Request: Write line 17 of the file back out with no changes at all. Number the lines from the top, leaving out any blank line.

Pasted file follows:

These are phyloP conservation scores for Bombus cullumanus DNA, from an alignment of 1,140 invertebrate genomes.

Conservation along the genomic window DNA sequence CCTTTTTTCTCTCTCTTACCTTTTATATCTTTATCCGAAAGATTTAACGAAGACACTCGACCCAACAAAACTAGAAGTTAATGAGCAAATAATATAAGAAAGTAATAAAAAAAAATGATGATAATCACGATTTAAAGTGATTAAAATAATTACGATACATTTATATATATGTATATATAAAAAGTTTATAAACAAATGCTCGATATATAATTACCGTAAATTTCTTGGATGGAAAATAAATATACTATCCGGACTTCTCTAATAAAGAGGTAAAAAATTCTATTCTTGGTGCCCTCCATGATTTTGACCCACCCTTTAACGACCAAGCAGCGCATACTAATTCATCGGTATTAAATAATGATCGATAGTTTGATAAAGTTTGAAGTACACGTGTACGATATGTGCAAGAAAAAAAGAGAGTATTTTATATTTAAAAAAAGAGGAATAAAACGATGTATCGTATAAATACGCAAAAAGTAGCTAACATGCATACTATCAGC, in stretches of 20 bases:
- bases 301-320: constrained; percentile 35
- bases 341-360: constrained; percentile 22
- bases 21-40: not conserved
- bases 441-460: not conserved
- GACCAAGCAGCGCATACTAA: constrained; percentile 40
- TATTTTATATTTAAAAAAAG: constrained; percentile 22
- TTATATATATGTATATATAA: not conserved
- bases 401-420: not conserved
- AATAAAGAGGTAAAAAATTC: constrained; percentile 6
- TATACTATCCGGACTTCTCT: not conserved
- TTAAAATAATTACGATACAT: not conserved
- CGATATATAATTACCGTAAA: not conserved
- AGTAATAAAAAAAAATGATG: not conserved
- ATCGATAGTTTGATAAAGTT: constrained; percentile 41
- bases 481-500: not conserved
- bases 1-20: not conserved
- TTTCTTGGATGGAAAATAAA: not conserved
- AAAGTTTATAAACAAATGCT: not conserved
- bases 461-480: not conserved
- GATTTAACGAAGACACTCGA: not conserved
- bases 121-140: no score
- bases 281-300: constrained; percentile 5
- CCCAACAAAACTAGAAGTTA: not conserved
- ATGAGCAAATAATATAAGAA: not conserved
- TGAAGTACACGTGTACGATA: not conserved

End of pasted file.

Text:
- bases 481-500: not conserved